(j) The elementary principles of agriculture.
(k) The true effects of all alcoholic and intoxicating liquors and beverages and narcotics upon the human body and mind.
(l) Kindness to animals.
(m) The history of the state.
(n) The conservation of natural resources.
(o) Comprehensive age-appropriate and developmentally appropriate K-12 instruction on: 1. Health education that addresses concepts of community health, consumer health, environmental health, and family life, including:
a. Injury prevention and safety.
b. Internet safety.
d. Personal health.
e. Prevention and control of disease.
f. Substance use and abuse.
g. Prevention of child sexual abuse, exploitation, and human trafficking.
2. For students in grades 7 through 12, teen dating violence and abuse. This component must include, but not be limited to, the definition of dating violence and abuse, the warning signs of dating violence and abusive behavior, the characteristics of healthy relationships, measures to prevent and stop dating violence and abuse, and community resources available to victims of dating violence and abuse.
3. For students in grades 6 through 12, awareness of the benefits of sexual abstinence as the expected standard and the consequences of teenage pregnancy.
4. Life skills that build confidence, support mental and emotional health, and enable students to overcome challenges, including:
a. Self-awareness and self-management.
b. Responsible decisionmaking.
d. Relationship skills and conflict resolution.
e. Understanding and respecting other viewpoints and backgrounds.
f. For grades 9 through 12, developing leadership skills, interpersonal skills, organization skills, and research skills; creating a résumé, including a digital résumé; exploring career pathways; using state career planning resources; developing and practicing the skills necessary for employment interviews; workplace ethics and workplace law; managing stress and expectations; and self-motivation.
5.a. For students in grades 6 through 12, the social, emotional, and physical effects of social media. This component must include, but need not be limited to, the negative effects of social media on mental health, including addiction; the distribution of misinformation on social media; how social media manipulates behavior; the permanency of sharing materials online; how to maintain personal security and identify cyberbullying, predatory behavior, and human trafficking on the Internet; and how to report suspicious behavior encountered on the Internet.
b. The Department of Education shall make available online the instructional material being used pursuant to this subparagraph, and each district school board shall notify parents of its availability.
Health education and life skills instruction and materials may not contradict the principles enumerated in subsection (3).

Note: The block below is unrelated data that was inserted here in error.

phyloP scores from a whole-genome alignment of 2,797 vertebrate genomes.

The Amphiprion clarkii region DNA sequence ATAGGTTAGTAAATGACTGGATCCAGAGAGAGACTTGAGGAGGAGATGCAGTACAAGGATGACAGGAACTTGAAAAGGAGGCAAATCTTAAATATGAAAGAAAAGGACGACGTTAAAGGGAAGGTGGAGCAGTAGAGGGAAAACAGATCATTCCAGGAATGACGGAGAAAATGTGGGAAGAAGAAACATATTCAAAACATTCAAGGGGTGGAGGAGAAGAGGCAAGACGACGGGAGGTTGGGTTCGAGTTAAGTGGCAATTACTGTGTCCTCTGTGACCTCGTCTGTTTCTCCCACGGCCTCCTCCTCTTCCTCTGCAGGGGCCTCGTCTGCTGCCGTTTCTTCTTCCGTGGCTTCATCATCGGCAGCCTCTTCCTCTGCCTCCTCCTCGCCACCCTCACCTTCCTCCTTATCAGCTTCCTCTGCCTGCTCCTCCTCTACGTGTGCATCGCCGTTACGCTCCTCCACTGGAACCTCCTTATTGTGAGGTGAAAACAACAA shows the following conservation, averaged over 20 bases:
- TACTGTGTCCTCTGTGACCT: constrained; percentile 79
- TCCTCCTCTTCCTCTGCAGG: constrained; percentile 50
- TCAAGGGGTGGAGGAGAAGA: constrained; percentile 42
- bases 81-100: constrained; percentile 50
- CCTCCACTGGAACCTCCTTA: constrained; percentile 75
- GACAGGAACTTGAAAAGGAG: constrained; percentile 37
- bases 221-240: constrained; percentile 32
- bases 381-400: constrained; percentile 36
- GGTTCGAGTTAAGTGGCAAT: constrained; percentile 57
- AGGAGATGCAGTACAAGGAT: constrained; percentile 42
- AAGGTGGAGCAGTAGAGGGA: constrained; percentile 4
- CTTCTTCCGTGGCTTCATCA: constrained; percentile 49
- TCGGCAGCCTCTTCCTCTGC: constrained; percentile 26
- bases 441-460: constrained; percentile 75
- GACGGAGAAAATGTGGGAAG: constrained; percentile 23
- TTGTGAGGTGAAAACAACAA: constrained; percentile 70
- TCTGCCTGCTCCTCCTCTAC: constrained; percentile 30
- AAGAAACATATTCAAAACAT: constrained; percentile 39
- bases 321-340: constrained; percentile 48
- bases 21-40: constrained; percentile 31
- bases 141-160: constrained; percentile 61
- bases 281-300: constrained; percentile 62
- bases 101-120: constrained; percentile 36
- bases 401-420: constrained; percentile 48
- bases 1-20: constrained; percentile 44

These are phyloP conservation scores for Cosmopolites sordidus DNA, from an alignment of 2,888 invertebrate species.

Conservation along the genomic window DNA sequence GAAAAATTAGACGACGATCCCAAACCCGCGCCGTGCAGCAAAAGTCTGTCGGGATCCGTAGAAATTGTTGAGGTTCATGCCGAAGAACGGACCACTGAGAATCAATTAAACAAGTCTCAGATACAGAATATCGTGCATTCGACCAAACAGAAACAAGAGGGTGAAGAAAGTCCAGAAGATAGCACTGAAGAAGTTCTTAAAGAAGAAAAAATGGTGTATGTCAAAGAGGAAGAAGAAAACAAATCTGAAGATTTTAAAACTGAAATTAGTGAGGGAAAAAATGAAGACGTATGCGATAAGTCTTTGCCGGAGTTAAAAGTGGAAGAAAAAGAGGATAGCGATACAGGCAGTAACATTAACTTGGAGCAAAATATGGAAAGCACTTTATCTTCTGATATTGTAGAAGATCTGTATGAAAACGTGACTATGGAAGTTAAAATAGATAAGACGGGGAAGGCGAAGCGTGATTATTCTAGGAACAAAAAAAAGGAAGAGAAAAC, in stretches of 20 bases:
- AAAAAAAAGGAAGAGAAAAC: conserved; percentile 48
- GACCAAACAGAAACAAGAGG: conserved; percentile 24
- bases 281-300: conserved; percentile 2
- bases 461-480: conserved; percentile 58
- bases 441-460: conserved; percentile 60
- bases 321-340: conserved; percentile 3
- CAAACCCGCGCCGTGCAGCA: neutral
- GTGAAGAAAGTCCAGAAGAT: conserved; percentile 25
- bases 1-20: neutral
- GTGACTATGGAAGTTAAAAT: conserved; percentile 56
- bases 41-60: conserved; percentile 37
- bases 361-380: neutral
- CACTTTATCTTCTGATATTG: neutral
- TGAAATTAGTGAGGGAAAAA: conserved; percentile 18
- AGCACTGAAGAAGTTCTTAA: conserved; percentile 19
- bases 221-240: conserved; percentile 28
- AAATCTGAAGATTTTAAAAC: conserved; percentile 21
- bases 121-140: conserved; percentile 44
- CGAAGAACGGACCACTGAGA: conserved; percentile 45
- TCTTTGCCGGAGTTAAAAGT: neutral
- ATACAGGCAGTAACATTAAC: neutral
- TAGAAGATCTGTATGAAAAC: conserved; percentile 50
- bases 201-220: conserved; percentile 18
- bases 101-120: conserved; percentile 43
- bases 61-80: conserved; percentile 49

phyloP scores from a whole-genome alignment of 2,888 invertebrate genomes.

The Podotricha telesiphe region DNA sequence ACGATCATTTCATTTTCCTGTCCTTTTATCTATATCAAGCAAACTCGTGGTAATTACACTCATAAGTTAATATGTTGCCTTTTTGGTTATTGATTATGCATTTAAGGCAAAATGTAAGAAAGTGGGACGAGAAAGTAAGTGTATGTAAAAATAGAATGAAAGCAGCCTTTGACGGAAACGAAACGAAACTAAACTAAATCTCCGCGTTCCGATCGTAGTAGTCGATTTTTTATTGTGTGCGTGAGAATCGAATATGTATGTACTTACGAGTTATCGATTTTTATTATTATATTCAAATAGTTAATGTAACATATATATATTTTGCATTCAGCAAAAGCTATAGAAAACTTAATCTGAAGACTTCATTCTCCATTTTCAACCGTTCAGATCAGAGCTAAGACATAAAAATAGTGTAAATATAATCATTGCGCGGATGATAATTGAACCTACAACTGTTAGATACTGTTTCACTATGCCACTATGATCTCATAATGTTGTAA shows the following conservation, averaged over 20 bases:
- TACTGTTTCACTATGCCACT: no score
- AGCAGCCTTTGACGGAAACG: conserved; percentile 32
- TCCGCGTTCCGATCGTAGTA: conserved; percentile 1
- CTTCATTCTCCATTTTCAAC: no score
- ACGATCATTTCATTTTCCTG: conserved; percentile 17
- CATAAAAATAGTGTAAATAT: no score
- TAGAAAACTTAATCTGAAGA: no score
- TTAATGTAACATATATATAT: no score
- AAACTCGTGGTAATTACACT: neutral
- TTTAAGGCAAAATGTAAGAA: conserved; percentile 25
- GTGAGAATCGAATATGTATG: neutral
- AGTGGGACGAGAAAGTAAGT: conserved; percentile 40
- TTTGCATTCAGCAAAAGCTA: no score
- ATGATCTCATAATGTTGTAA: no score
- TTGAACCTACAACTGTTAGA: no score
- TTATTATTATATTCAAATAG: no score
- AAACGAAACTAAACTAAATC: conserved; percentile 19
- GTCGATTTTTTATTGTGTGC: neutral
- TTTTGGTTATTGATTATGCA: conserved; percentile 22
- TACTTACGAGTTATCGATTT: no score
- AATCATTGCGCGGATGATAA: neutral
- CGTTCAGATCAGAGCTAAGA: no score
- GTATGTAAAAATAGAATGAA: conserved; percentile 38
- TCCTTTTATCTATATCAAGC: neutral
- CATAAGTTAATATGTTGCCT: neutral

(p) Such additional materials, subjects, courses, or fields in such grades as are prescribed by law or by rules of the State Board of Education and the district school board in fulfilling the requirements of law.
(q) The study of Hispanic contributions to the United States.
(r) The study of women’s contributions to the United States.
(s) The nature and importance of free enterprise to the United States economy.
(t) Civic and character education on the qualities and responsibilities of patriotism and citizenship, including kindness; respect for authority, life, liberty, and personal property; honesty; charity; racial, ethnic, and religious tolerance; and cooperation and, for grades 11 and 12, voting using the uniform primary and general election ballot described in s. 101.151(9).
(u) In order to encourage patriotism, the sacrifices that veterans and Medal of Honor recipients have made in serving our country and protecting democratic values worldwide. Such instruction must occur on or before Medal of Honor Day, Veterans’ Day, and Memorial Day. Members of the instructional staff are encouraged to use the assistance of local veterans and Medal of Honor recipients when practicable.
The State Board of Education is encouraged to adopt standards and pursue assessment of the requirements of this subsection. Instructional programming that incorporates the values of the recipients of the Congressional Medal of Honor and that is offered as part of a social studies, English Language Arts, or other schoolwide character building and veteran awareness initiative meets the requirements of paragraph (u).
(3) The Legislature acknowledges the fundamental truth that all persons are equal before the law and have inalienable rights. Accordingly, instruction and supporting materials on the topics enumerated in this section must be consistent with the following principles of individual freedom:
(a) No person is inherently racist, sexist, or oppressive, whether consciously or unconsciously, solely by virtue of his or her race or sex.
(b) No race is inherently superior to another race.
(c) No person should be discriminated against or receive adverse treatment solely or partly on the basis of race, color, national origin, religion, disability, or sex.
(d) Meritocracy or traits such as a hard work ethic are not racist but fundamental to the right to pursue happiness and be rewarded for industry.
(e) A person, by virtue of his or her race or sex, does not bear responsibility for actions committed in the past by other members of the same race or sex.
(f) A person should not be instructed that he or she must feel guilt, anguish, or other forms of psychological distress for actions, in which he or she played no part, committed in the past by other members of the same race or sex.
Instructional personnel may facilitate discussions and use curricula to address, in an age-appropriate manner, how the freedoms of persons have been infringed by sexism, slavery, racial oppression, racial segregation, and racial discrimination, including topics relating to the enactment and enforcement of laws resulting in sexism, racial oppression, racial segregation, and racial discrimination, including how recognition of these freedoms have overturned these unjust laws. However, classroom instruction and curriculum may not be used to indoctrinate or persuade students to a particular point of view inconsistent with the principles of this subsection or state academic standards.